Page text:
o)*|gps)<<*txjudi)m*|aQdbtf!::::;sfuvso<aQefgbvmu;aQ<m,,a%CQ<csfbla%bQ<aN2!Q\

\ndbtf!aP2Q;m>aP2Q<a%!D12J!JGJHJOJQJFJSJJJMHS%HD12D12N3!N4\nJUJT%UQm>aP4HC%T\

Qs\\q,,^>m,2<m>aP4HC%SD12N1\nJNQm>s\\..q^aHC%NHb%GN1!D32P3%RN1UP1D12JPQUaP1H\

R%PN4\nQ<g\\(aP3Q(^>aP2Q,2<n\\(aP3Q(^>aP4Hb%OD12D12N2!N3\nJVP3Q,,<jg)aP3Q=>n\

\\(aP3Q(^*m>g\\(aP3Q(^<fmtf!m,,aHC%QN1!N1\nJ#Qqsjoug)#&e]o#-aP1Q*aHb%#Qqvut)\

aP1Q*aHb%FN1\nQm>::::aHC%VP3Q>bupj)hfut)c**aHb%JD12JON1!Qjg)a%LN1UP1D12JIQUa\

P1HL%IQ*m>aN2!N2\nP2Q<fmtf!m,,aHC%MN1!N2>P2Q>aN2\nP2Hbdd!b/d";k;char R[4][99]

;main(c,v)char**v;{char*p,*r,*q;for(q=s;*q;q++)*q>' '&&(*q)--;{FILE*i=fopen(v

[1],"r"),*o=fopen(q-3,"w");for(p=s;;p++)switch(*p++){B'M':Q(k=fgetc(i))!=EOF

&&k!=*p)*r++=k;if(k==EOF){fputs("}}\n",o);fclose(o);return system(q-6);}*r=0

B'P':while(*p!='`')fputc(*p++,o)B'O':Q*r)fputc(*r++,o);p--B'C':k=0;Q k<*p-'0'

)(*r++=fgetc(i),k++);*r=0 B'I':k= *p;if(**R==k)goto G B'G':k= *p;G:p=s;while(

*p!='$'||p[1]!= k)p++;p++B'N':R[*p-'0'][0]++;}}}


Identifiers
Identifiers

  • Identifiers are names for variables, classes, etc.

  • Good ones are compact, but inidicate what they stand for

    • radius, width, height, length

  • Bad ones are either too long

    • theRadiusOfTheCircle

    • theWidthOfTheBoxThatIsBeingUsed

    • the_width_of_the_box_that_is_being_used

  • Or too short

    • a, b, c, d, e

  • Good identifiers will help the graders understand your program!


Keywords
Keywords

  • Some words are reserved, and can’t be used as identifiers

// Authors: J. P. Cohoon and J. W. Davidson

// Purpose: display a quotation in a console window

public class DisplayForecast {

// method main(): application entry point

public static void main(String[] args) {

System.out.print("I think there is a world market for");

System.out.println(" maybe five computers.");

System.out.println(" Thomas Watson, IBM, 1943.");

}

}

// Authors: J. P. Cohoon and J. W. Davidson

// Purpose: display a quotation in a console window

public class DisplayForecast {

// method main(): application entry point

public static void main(String[] args) {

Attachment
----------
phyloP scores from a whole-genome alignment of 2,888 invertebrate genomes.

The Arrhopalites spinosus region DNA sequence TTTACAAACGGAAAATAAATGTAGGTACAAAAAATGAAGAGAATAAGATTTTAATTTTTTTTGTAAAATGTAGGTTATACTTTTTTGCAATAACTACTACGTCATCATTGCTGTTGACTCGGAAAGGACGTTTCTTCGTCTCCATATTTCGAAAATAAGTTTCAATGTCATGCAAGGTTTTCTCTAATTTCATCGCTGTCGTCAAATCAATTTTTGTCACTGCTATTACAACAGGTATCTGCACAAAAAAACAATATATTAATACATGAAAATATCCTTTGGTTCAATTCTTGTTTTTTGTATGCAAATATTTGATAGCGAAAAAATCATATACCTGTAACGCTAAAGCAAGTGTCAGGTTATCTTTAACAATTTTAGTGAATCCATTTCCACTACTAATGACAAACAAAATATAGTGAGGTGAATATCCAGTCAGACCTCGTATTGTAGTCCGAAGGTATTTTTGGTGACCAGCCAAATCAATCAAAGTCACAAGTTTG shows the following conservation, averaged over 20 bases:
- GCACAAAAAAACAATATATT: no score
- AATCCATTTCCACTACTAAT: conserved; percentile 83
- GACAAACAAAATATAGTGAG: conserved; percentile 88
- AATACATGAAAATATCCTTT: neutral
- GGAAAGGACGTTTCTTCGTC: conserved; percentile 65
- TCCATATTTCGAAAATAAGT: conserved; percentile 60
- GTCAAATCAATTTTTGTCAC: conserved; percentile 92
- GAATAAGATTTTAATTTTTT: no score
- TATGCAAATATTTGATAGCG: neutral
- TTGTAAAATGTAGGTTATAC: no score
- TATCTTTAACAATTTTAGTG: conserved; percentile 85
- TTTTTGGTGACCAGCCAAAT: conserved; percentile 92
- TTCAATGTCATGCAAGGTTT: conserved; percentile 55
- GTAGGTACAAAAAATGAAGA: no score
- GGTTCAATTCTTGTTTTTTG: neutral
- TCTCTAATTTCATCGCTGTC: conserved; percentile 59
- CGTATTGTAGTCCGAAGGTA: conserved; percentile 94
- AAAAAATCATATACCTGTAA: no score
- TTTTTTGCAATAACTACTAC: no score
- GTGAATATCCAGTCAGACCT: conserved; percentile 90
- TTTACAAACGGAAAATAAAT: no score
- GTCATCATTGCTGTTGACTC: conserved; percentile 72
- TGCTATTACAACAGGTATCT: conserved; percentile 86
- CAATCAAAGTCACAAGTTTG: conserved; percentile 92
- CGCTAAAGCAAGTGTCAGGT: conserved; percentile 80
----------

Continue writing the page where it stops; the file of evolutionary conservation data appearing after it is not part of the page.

System.out.print("I think there is a world market for");

System.out.println(" maybe five computers.");

System.out.println(" Thomas Watson, IBM, 1943.");

}

}

// Authors: J. P. Cohoon and J. W. Davidson

// Purpose: display a quotation in a console window

public class DisplayForecast {

// method main(): application entry point

public static void main(String[] args) {

System.out.print("I think there is a world market for");

System.out.println(" maybe five computers.");

System.out.println(" Thomas Watson, IBM, 1943.");

}

}


Capitalization
Capitalization

  • Case matters!

  • public ≠ Public ≠ PUBLIC

    • This is different that FORTRAN and BASIC

    • This is the same as C/C++

  • You can use Public as a identifier

    • Not recommended, though!


Statements
Statements

  • A statement in Java is (usually) a single line

    • Example: System.out.println (“Hello world!”);

  • All statements must end with a semi-colon

    • That tells Java that the statement is finished



Defining variables
Defining variables

  • We’ve seen variables before in math

    • y = mx + b

    • Here y, m, x, and b can hold any value

  • To store things in a computer program, we also use variables

  • Example:

    • int x = 5;

    • This defines an integer variable with value 5

  • The variable is x

  • The type is int


More on variables

4.3

d

More on variables

  • An integer variable can only hold integers

    • In other words, it can’t hold 4.3

  • To hold floating point values, we use the double type

    • double d = 4.3;

  • The variable is d

  • The type is double


Primitive variable assignment
Primitive variable assignment

  • Assignment operator =

    • Allows the variable to be updated

  • Consider

    int j = 11;

    j = 1985;

  • Assignment operator =

    • Allows the memory location for a variable to be updated